STREAMING NOW: Watch Now

Gardening grows in popularity, putting strain on supply chain

Gray's Garden Center in Eugene said they have seen a 25% increase in demand since the stay-at-home order began.

Posted: Apr 29, 2020 8:14 PM
Updated: Apr 29, 2020 8:18 PM

EUGENE, Ore. -- With more time on people's hands because of the stay-at-home order, people are turning to the garden as a way to pass the time.

Gray's Garden Center in Eugene said they have seen a 25% increase in demand since the executive order began. However, the supply chain is having trouble keeping up with the demand. The store is seeing warm-season vegetables, fruits, and herbs, like peppers, cilantro, and tomatoes, fly off the shelves.

General Manager Stuart Leaton said this surge in demand was not expected.

"A lot of crops that you are getting were planted in January and February before any of this had happened," Leaton said. "So again we are seeing growers add a crop rotation, where they were doing two crops now they’re doing three."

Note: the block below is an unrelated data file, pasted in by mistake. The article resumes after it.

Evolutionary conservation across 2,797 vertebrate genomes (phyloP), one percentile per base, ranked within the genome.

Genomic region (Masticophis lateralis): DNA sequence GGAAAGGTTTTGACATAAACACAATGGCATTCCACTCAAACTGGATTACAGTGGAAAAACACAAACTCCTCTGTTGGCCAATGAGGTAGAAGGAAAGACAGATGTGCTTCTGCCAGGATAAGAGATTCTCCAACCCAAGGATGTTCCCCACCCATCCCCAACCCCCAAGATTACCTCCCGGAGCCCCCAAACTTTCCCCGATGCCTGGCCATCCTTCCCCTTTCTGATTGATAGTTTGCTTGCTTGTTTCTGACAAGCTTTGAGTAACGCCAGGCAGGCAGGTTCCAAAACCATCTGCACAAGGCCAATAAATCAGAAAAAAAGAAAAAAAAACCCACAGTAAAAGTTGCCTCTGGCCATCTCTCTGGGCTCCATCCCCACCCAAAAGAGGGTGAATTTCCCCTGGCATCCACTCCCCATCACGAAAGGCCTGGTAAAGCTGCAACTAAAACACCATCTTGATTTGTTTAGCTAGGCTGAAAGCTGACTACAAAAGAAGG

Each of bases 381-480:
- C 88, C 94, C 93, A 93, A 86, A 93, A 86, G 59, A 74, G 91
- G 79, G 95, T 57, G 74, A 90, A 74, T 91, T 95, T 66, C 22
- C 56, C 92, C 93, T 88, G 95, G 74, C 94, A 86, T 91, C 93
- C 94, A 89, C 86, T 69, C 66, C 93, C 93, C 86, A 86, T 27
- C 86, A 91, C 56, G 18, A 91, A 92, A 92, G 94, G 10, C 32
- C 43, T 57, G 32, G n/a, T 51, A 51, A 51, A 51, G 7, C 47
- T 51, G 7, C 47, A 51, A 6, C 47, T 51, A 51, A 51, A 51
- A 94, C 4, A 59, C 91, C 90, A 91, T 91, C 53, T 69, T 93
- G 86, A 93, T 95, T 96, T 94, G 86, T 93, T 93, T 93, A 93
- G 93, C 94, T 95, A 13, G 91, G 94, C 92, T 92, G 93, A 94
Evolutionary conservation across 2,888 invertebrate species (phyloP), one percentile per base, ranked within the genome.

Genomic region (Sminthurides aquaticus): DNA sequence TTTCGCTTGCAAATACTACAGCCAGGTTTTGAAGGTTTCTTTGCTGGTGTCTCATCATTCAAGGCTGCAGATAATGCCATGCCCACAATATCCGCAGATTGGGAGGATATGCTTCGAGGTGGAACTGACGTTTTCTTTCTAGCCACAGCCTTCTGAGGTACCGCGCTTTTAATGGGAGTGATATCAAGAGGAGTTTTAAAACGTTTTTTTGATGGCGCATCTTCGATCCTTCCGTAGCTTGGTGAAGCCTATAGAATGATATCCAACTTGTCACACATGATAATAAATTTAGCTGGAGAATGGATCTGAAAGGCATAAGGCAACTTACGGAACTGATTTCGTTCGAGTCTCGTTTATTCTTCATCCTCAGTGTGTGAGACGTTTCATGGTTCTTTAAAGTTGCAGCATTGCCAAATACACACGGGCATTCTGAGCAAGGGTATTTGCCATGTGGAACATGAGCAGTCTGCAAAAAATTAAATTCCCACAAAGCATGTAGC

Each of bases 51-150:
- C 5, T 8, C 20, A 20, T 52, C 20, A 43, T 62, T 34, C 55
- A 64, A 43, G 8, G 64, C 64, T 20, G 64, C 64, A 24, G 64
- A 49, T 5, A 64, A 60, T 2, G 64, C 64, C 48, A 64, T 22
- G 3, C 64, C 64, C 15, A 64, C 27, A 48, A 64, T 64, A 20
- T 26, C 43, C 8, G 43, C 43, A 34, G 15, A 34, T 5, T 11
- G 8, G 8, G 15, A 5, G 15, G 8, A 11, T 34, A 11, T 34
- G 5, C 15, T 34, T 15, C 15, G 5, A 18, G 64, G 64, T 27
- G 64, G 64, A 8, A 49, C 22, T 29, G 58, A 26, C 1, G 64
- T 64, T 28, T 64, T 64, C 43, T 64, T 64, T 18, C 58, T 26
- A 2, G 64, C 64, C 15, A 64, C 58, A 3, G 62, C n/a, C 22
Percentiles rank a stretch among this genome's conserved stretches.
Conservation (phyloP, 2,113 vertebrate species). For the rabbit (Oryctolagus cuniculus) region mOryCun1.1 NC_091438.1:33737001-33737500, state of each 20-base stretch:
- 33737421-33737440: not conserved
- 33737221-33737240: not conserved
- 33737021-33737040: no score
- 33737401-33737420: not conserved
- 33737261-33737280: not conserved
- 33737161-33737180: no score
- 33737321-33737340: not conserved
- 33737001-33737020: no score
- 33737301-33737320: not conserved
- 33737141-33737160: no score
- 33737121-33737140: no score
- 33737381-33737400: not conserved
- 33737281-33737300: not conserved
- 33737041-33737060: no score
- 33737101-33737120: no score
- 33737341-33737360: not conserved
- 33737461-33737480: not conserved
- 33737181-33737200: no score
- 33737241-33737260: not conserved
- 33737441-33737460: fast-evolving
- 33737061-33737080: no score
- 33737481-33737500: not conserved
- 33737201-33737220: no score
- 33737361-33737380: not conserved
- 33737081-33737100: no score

But for others, gardening isn't just a hobby. For some it's a way to put food on the table during these difficult times. National food suppliers, like Tyson, are warning that the food supply chain is breaking. So gardening is a good way to stay food secure.

Leaton said if you would like to start gardening, it's simple. If you don't see the plants you want, the supply chain is slowly catching up.

"I think anybody can garden and obviously we offer the help to do that," Leaton said.

Eugene
Cloudy
41° wxIcon
Hi: 51° Lo: 35°
Feels Like: 35°
Corvallis
Cloudy
39° wxIcon
Hi: 45° Lo: 34°
Feels Like: 39°
Roseburg
Cloudy
39° wxIcon
Hi: 51° Lo: 35°
Feels Like: 35°
North Bend
Cloudy
45° wxIcon
Hi: 50° Lo: 37°
Feels Like: 40°
KEZI Radar
KEZI Temperatures
KEZI Planner

LATEST FORECAST

Community Events